Integration tests fun with Phoenix and React

Testing complex React applications can be very tricky, so while coding my Phoenix Trello tribute I needed an easy and fast way to test the critical interactions a user could have with the application like registering or adding new stuff like boards and cards.

Hound to the rescue

Hound is an Elixir library for writing integration tests which is very easy to setup and works really great. To add it to a project we have to add the dependency:

# mix.exs

defmodule PhoenixTrello.Mixfile do
  use Mix.Project
  # ...

  defp deps do
    [
      # ...
      {:hound, "~> 1.0.2"},
      # ...
    ]
  end

  # ...
end

Don't forget to run the necessary mix deps.get. We also need to tell it to start before our tests by adding the following line to the test_helper.exs file:

# test/test_helper.exs

# Add this line!
Application.ensure_all_started(:hound)

# Already existing content...
ExUnit.start

# ...

Next we need to change our test environment configuration and set the server option to true:

# config/test.exs

use Mix.Config

config :phoenix_trello, PhoenixTrello.Endpoint,
  http: [port: 4001],
  server: true

# ...

Now we need to configure Hound specifying the web browser driver it will use to interact with the application. At first I opted for using PhantomJS because it doesn't require opening any browser window while running the test suite, but I suddenly found that it was not able to interact with some DOM elements like text inputs due to this issue. So I switched to ChromeDriver and it worked like a charm.

For using ChromeDriver we first need to download it from its download page, install it and configure Hound to use it:

# config/config.exs

# ...

# Start Hound for ChromeDriver
config :hound, driver: "chrome_driver"

The last step would be to create a IntegrationCase module which will contain all the common functionality our integration tests will share:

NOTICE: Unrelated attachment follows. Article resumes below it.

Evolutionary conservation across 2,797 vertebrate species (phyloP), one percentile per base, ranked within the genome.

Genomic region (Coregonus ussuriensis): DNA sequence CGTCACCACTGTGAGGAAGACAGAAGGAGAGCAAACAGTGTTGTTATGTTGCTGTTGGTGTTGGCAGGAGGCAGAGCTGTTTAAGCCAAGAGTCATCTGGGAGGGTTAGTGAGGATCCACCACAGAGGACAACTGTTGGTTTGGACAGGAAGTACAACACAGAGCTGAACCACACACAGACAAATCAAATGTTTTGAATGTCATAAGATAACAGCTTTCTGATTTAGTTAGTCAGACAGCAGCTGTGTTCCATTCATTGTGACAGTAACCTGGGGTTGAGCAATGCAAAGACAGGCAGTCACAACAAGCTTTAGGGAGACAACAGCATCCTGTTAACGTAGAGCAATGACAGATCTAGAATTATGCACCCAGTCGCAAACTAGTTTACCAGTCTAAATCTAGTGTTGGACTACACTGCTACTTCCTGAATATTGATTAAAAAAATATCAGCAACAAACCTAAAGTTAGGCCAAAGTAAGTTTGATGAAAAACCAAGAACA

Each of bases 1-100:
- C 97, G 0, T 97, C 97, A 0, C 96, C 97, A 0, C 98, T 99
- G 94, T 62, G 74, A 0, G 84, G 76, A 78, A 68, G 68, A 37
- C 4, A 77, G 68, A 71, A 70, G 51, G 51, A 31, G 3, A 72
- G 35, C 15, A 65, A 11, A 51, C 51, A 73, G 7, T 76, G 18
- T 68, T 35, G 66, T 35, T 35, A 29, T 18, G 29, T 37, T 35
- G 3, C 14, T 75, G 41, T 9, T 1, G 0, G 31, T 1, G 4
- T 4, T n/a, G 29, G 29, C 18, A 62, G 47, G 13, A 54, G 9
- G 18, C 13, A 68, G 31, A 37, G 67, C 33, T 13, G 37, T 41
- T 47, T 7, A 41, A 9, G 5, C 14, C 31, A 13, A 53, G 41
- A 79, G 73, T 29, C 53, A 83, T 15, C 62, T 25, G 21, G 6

# test/support/integration_case.ex

defmodule PhoenixTrello.IntegrationCase do
  use ExUnit.CaseTemplate
  use Hound.Helpers

  using do
    quote do
      use Hound.Helpers

      import Ecto, only: [build_assoc: 2]
      import Ecto.Model
      import Ecto.Query, only: [from: 2]
      import PhoenixTrello.Router.Helpers
      import PhoenixTrello.Factory
      import PhoenixTrello.IntegrationCase

      alias PhoenixTrello.Repo

      # The default endpoint for testing
      @endpoint PhoenixTrello.Endpoint

      hound_session
    end
  end

  setup tags do
    :ok = Ecto.Adapters.SQL.Sandbox.checkout(PhoenixTrello.Repo)

    unless tags[:async] do
      Ecto.Adapters.SQL.Sandbox.mode(PhoenixTrello.Repo, {:shared, self()})
    end

    :ok
  end
end

And that's it! Let's begin with some testing fun.

Writing integration tests

The first thing I wanted to test was that existing users were able to sign into the application and see the home route with their boards:

# test/integration/sign_in_test.exs

defmodule PhoenixTrello.SignInTest do
  use PhoenixTrello.IntegrationCase

  alias PhoenixTrello.User

  setup do
    user = %User{first_name: "John", last_name: "Doe", email: "john@phoenix-trello.com"}
    |> User.changeset(%{password: "12345678"})
    |> Repo.insert!

    {:ok, ${user: user}}
  end

  @tag :integration
  test "Sign in with existing email and password", {user: user} do
    navigate_to "/"

    sign_in_form = find_element(:id, "sign_in_form")

    sign_in_form
    |> find_within_element(:id, "user_email")
    |> fill_field(user.email)

    sign_in_form
    |> find_within_element(:id, "user_password")
    |> fill_field(user.password)

    sign_in_form
    |> find_within_element(:css, "button")
    |> click

    assert element_displayed?({:id, "authentication_container"})

    assert page_source =~ "#{user.first_name} #{user.last_name}"
    assert page_source =~ "My boards"
  end
end

Reading the test is very easy to understand what we it does. Before executing the test it first inserts a new user into the database. The test starts by visiting the root route, finding the sign in form and filling both the email and password inputs with the previously created user data. It clicks the form button and it checks that an element with the id authentication_container is displayed and if it founds in the page the user's full name and the text My boards. Don't forget to check Hound's official documentation to learn more about its helpers and selectors.

Running our test suite

To run it we first need to launch the ChromeDriver by opening a new terminal window and executing:

$ chromedriver
Starting ChromeDriver 2.20.353124 (035346203162d32c80f1dce587c8154a1efa0c3b) on port 9515